Note: This is a recurring series in which we ask our unimaginably young interns to review classic albums they've never heard before. Catherine DeGennaro is one of our current interns at NPR Music.
Courtesy of the artist
Courtesy of the artist
The Beatles or The Rolling Stones? Growing up in my household, this was never even a question. Practically bottle-fed on the Fab Four, I had Revolver spinning non-stop in my Walkman and was crushing on John Lennon circa A Hard Day's Night by my 7th birthday. There was never much room left in my pint-sized, Liverpool-loving heart for the Stones.
My older brother, having branched out into the wider world of '60s rock, once passed along a copy of Forty Licks, but it just sat accumulating digital dust in my iTunes library. Recently unearthed by the wonders of shuffle, the opening strains of "Gimme Shelter" trembled into my headphones, and before the song could finish, I knew I needed to hear the rest of Let It Bleed. The riff creeps anxiously, tension rising as it accumulates rhythmic scratches and hauntingly wordless vocals, before breaking into desperate rock. Just as Merry Clayton's frenzied, hair-raising shrieks of "Rape, murder / it's just a shot away" die down, they're replaced by the urgently hopeful mantra that love is just a kiss away — that this dread can be outrun somehow.
It's jittery: the sort of song that feels restless, like it's tensed up and waiting to go somewhere. And I was waiting to go with it. As soon as I could get my hands on Let It Bleed, I pressed play and finally sat back to hear the Stones start running, from one track to another, seeking shelter anywhere they can find it. Mick Jagger rummages around for hideouts with boozy breath, flying fists and raging hormones against a gritty backdrop of Keith Richards' bluesy, slurred guitars. But even as the Stones strut their way from shelter to shelter, they often find themselves with nowhere to go — drinking away heartbreak on some street corner in "Country Honk," or alone and vulnerable in "Love in Vain" and "You Got the Silver."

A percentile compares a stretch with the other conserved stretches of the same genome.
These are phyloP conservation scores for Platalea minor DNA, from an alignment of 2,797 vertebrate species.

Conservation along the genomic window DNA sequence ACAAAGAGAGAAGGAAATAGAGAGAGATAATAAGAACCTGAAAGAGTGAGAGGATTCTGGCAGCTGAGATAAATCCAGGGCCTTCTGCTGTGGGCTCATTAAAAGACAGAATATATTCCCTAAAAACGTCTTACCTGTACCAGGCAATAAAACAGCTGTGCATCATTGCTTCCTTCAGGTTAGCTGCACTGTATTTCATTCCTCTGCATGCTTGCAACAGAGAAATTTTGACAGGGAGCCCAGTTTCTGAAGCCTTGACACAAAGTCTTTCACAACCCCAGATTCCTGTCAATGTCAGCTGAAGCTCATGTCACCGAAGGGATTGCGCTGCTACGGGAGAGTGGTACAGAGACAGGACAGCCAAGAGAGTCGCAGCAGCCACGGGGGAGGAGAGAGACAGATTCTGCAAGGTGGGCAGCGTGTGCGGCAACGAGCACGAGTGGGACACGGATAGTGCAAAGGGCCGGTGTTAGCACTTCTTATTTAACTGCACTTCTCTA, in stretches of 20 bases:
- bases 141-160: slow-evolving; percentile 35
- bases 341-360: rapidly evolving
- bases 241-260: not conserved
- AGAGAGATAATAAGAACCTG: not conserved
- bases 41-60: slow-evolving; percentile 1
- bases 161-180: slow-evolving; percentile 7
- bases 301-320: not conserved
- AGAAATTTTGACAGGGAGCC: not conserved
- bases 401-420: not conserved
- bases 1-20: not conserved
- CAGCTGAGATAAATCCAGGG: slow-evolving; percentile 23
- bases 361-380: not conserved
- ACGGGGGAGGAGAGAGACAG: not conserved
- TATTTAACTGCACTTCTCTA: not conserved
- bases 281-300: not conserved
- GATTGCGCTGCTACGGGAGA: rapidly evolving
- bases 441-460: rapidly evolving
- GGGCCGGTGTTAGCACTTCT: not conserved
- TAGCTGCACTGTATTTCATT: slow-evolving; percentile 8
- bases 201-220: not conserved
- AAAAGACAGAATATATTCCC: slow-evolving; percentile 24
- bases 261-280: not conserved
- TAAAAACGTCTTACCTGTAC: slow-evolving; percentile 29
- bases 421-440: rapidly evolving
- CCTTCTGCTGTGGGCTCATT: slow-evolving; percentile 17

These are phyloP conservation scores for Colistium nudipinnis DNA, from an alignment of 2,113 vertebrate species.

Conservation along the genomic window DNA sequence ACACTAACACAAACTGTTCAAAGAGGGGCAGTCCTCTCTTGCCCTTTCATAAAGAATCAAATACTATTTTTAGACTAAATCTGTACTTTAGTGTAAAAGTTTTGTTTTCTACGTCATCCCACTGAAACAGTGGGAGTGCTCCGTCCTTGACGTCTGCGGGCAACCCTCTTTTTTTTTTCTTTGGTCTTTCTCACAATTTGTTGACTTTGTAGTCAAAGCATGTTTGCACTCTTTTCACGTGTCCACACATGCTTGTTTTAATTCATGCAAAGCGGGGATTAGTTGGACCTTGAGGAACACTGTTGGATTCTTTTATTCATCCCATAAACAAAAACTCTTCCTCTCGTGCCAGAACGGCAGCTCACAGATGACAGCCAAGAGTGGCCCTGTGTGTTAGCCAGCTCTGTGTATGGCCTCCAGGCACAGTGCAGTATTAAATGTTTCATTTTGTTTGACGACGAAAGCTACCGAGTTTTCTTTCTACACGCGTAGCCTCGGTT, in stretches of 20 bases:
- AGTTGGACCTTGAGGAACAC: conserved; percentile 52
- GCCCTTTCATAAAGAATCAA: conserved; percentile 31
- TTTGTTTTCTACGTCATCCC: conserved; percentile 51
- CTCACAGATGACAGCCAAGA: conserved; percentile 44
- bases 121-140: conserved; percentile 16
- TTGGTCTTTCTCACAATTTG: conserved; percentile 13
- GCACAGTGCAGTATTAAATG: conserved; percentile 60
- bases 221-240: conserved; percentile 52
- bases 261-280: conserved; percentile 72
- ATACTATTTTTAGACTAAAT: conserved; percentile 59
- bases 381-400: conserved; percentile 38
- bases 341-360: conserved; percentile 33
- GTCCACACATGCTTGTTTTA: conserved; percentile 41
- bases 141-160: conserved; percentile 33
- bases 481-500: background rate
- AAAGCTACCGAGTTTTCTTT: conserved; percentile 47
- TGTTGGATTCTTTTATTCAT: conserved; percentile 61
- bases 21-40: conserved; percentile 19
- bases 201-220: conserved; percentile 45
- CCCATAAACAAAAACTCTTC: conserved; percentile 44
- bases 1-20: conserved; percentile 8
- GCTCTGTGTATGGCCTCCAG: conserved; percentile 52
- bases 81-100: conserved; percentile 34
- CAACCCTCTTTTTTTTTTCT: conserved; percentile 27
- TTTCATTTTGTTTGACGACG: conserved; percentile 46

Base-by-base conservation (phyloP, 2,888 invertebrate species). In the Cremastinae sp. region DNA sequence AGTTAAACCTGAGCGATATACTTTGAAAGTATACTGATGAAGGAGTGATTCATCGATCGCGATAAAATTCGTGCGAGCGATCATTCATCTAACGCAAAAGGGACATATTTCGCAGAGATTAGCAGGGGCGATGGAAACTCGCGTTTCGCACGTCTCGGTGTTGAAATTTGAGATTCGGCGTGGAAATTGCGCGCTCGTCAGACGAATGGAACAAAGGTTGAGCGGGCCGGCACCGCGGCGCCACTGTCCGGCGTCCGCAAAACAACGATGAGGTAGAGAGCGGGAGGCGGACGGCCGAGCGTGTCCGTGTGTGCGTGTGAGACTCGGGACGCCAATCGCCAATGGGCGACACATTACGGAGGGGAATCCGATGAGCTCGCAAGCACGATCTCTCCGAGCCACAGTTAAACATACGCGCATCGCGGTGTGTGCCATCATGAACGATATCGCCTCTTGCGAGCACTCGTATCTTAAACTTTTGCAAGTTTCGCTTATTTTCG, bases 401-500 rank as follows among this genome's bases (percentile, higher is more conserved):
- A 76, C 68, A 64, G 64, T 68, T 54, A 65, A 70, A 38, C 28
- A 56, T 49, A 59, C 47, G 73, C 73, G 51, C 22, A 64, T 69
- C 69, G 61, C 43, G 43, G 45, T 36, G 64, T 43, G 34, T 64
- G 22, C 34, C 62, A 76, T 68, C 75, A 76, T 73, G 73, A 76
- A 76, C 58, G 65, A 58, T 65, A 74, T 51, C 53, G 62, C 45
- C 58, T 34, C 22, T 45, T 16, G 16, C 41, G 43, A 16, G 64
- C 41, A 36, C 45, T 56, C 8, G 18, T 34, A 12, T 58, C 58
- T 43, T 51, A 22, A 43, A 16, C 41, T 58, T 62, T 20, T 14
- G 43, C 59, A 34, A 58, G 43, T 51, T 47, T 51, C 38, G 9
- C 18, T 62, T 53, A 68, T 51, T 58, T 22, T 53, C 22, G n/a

But what struck me, as I listened to the drawled innuendos of the title track, is I could hear Let It Bleed's potential to be a quaintly subversive album, tamed by the 43 years that have passed since its release. We're decades removed from the cultural upheaval of the '60s; our shock receptors have been blunted by the sheer number of artists who aim to provoke. Nowadays, Hannah Montana donning a scanty bird costume might ruffle a few feathers in a slow news cycle, but the outrage always seems like performance. I'm not sure anything really riles us up anymore.
Yet, to me, Let It Bleed doesn't sound neutered by today's standards. It's rebellious, and it's grimy. Bill Wyman's bass creeps up from the gutter in "Monkey Man," dragging the rest of the song with it, rising defiantly with primal groans and squawks. "Midnight Rambler" slinks around the darkest corner of a back alley. Shivers run up your spine as Mick Jagger prowls just behind you, murmuring and hushing his band to keep from being given away. All at once, the Stones pounce. In the assault of dirty guitar licks, wailing harmonica and Charlie Watts' crashing cymbals, Jagger announces that he'll stick his knife right down your throat, and it's hard not to believe him.
The Rolling Stones perform "You Can't Always Get What You Want" on The David Frost Show in 1969.
Just as Let It Bleed seems ready to tear at the seams, bursting with tension, anxiety and transiency, its end arrives. The choir lifts up "You Can't Always Get What You Want," letting it float above the fray where the rest of the album exists as Mick Jagger philosophizes. Shelter may be nowhere to be found — no love, no peace, no security — but you can survive if you keep running, and that's all you need.
In a way, I'm glad it took me so long to discover this album. I'm grateful to my parents for infecting me with Beatlemania so early on, but it's taken me a while to divorce my childhood memories of the Beatles catalog from more discerning listens. Even then, there's only so far "Hello, Goodbye" can come from being my favorite call-and-response nursery rhyme to sing during bath time. If I'd heard Let It Bleed at the same time, I might be similarly distracted by my innocuous memories of it, and have missed out on what I really fell for on first listen: its breadth. It's an album that's as gentle as it is unsettling. At moments, it's stunning — haunting, even — but it snaps without warning. And even as it closes in on me, leering, and ready to batter my eardrums, I'm still compelled to draw near to it, too.